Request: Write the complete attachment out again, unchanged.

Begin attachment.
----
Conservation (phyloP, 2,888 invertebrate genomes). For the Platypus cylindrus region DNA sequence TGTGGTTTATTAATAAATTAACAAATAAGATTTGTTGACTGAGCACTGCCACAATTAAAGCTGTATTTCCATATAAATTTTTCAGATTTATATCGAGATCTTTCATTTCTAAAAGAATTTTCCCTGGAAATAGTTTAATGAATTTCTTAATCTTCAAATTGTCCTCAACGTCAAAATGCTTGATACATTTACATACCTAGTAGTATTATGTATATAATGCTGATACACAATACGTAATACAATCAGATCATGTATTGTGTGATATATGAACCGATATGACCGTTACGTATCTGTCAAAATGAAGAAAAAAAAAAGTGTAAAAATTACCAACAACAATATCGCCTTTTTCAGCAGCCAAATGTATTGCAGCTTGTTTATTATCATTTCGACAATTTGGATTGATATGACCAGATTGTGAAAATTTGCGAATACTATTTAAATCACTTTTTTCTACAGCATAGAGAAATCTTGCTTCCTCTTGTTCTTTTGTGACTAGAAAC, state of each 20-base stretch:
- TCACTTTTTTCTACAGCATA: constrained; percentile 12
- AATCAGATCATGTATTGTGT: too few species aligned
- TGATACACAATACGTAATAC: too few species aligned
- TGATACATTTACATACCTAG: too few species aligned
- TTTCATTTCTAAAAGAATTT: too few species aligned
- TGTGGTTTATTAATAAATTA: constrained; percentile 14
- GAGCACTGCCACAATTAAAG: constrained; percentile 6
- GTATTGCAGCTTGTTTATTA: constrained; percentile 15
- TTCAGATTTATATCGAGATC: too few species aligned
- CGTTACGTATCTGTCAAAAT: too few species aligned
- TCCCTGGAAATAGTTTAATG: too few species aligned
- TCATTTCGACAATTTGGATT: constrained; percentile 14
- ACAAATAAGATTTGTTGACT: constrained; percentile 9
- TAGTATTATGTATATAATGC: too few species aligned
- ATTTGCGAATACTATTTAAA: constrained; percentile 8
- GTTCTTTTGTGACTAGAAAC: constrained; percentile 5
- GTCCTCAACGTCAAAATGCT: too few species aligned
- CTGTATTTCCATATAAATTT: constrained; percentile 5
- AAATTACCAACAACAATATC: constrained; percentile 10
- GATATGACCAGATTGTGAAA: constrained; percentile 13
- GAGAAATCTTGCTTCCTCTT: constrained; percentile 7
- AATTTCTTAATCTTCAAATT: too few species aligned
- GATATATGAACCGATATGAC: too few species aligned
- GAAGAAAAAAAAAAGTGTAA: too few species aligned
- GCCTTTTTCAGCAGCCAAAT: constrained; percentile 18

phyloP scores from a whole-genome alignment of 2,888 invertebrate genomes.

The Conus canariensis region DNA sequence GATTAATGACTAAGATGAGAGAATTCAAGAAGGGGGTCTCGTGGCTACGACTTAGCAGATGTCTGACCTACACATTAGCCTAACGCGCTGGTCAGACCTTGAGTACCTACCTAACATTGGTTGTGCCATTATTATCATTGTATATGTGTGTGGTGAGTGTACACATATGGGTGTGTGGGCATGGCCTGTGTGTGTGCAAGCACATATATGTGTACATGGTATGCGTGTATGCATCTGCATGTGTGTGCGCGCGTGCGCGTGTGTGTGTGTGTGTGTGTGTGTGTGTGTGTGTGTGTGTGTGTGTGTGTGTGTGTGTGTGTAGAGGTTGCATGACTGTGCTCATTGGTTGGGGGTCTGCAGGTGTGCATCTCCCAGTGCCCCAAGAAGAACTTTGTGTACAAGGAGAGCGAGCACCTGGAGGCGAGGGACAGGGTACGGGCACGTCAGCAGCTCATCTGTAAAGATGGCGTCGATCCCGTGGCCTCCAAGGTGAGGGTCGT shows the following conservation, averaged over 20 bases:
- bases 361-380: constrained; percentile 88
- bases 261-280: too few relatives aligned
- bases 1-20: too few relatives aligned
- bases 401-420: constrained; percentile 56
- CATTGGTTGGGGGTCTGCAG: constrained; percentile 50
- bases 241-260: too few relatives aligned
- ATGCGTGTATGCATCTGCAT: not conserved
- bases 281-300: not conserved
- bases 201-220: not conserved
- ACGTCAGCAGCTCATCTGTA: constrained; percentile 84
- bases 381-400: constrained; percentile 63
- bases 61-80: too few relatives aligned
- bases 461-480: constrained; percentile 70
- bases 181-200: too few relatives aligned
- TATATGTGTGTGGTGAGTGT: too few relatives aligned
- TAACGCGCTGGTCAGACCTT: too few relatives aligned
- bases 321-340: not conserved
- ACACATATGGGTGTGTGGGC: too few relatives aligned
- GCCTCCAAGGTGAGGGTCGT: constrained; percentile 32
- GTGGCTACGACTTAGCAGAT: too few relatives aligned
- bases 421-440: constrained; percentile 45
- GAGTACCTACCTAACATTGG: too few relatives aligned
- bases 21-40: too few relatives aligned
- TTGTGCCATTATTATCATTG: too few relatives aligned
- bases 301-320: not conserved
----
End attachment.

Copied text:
Conservation (phyloP, 2,888 invertebrate genomes). For the Platypus cylindrus region DNA sequence TGTGGTTTATTAATAAATTAACAAATAAGATTTGTTGACTGAGCACTGCCACAATTAAAGCTGTATTTCCATATAAATTTTTCAGATTTATATCGAGATCTTTCATTTCTAAAAGAATTTTCCCTGGAAATAGTTTAATGAATTTCTTAATCTTCAAATTGTCCTCAACGTCAAAATGCTTGATACATTTACATACCTAGTAGTATTATGTATATAATGCTGATACACAATACGTAATACAATCAGATCATGTATTGTGTGATATATGAACCGATATGACCGTTACGTATCTGTCAAAATGAAGAAAAAAAAAAGTGTAAAAATTACCAACAACAATATCGCCTTTTTCAGCAGCCAAATGTATTGCAGCTTGTTTATTATCATTTCGACAATTTGGATTGATATGACCAGATTGTGAAAATTTGCGAATACTATTTAAATCACTTTTTTCTACAGCATAGAGAAATCTTGCTTCCTCTTGTTCTTTTGTGACTAGAAAC, state of each 20-base stretch:
- TCACTTTTTTCTACAGCATA: constrained; percentile 12
- AATCAGATCATGTATTGTGT: too few species aligned
- TGATACACAATACGTAATAC: too few species aligned
- TGATACATTTACATACCTAG: too few species aligned
- TTTCATTTCTAAAAGAATTT: too few species aligned
- TGTGGTTTATTAATAAATTA: constrained; percentile 14
- GAGCACTGCCACAATTAAAG: constrained; percentile 6
- GTATTGCAGCTTGTTTATTA: constrained; percentile 15
- TTCAGATTTATATCGAGATC: too few species aligned
- CGTTACGTATCTGTCAAAAT: too few species aligned
- TCCCTGGAAATAGTTTAATG: too few species aligned
- TCATTTCGACAATTTGGATT: constrained; percentile 14
- ACAAATAAGATTTGTTGACT: constrained; percentile 9
- TAGTATTATGTATATAATGC: too few species aligned
- ATTTGCGAATACTATTTAAA: constrained; percentile 8
- GTTCTTTTGTGACTAGAAAC: constrained; percentile 5
- GTCCTCAACGTCAAAATGCT: too few species aligned
- CTGTATTTCCATATAAATTT: constrained; percentile 5
- AAATTACCAACAACAATATC: constrained; percentile 10
- GATATGACCAGATTGTGAAA: constrained; percentile 13
- GAGAAATCTTGCTTCCTCTT: constrained; percentile 7
- AATTTCTTAATCTTCAAATT: too few species aligned
- GATATATGAACCGATATGAC: too few species aligned
- GAAGAAAAAAAAAAGTGTAA: too few species aligned
- GCCTTTTTCAGCAGCCAAAT: constrained; percentile 18

phyloP scores from a whole-genome alignment of 2,888 invertebrate genomes.

The Conus canariensis region DNA sequence GATTAATGACTAAGATGAGAGAATTCAAGAAGGGGGTCTCGTGGCTACGACTTAGCAGATGTCTGACCTACACATTAGCCTAACGCGCTGGTCAGACCTTGAGTACCTACCTAACATTGGTTGTGCCATTATTATCATTGTATATGTGTGTGGTGAGTGTACACATATGGGTGTGTGGGCATGGCCTGTGTGTGTGCAAGCACATATATGTGTACATGGTATGCGTGTATGCATCTGCATGTGTGTGCGCGCGTGCGCGTGTGTGTGTGTGTGTGTGTGTGTGTGTGTGTGTGTGTGTGTGTGTGTGTGTGTGTGTGTGTAGAGGTTGCATGACTGTGCTCATTGGTTGGGGGTCTGCAGGTGTGCATCTCCCAGTGCCCCAAGAAGAACTTTGTGTACAAGGAGAGCGAGCACCTGGAGGCGAGGGACAGGGTACGGGCACGTCAGCAGCTCATCTGTAAAGATGGCGTCGATCCCGTGGCCTCCAAGGTGAGGGTCGT shows the following conservation, averaged over 20 bases:
- bases 361-380: constrained; percentile 88
- bases 261-280: too few relatives aligned
- bases 1-20: too few relatives aligned
- bases 401-420: constrained; percentile 56
- CATTGGTTGGGGGTCTGCAG: constrained; percentile 50
- bases 241-260: too few relatives aligned
- ATGCGTGTATGCATCTGCAT: not conserved
- bases 281-300: not conserved
- bases 201-220: not conserved
- ACGTCAGCAGCTCATCTGTA: constrained; percentile 84
- bases 381-400: constrained; percentile 63
- bases 61-80: too few relatives aligned
- bases 461-480: constrained; percentile 70
- bases 181-200: too few relatives aligned
- TATATGTGTGTGGTGAGTGT: too few relatives aligned
- TAACGCGCTGGTCAGACCTT: too few relatives aligned
- bases 321-340: not conserved
- ACACATATGGGTGTGTGGGC: too few relatives aligned
- GCCTCCAAGGTGAGGGTCGT: constrained; percentile 32
- GTGGCTACGACTTAGCAGAT: too few relatives aligned
- bases 421-440: constrained; percentile 45
- GAGTACCTACCTAACATTGG: too few relatives aligned
- bases 21-40: too few relatives aligned
- TTGTGCCATTATTATCATTG: too few relatives aligned
- bases 301-320: not conserved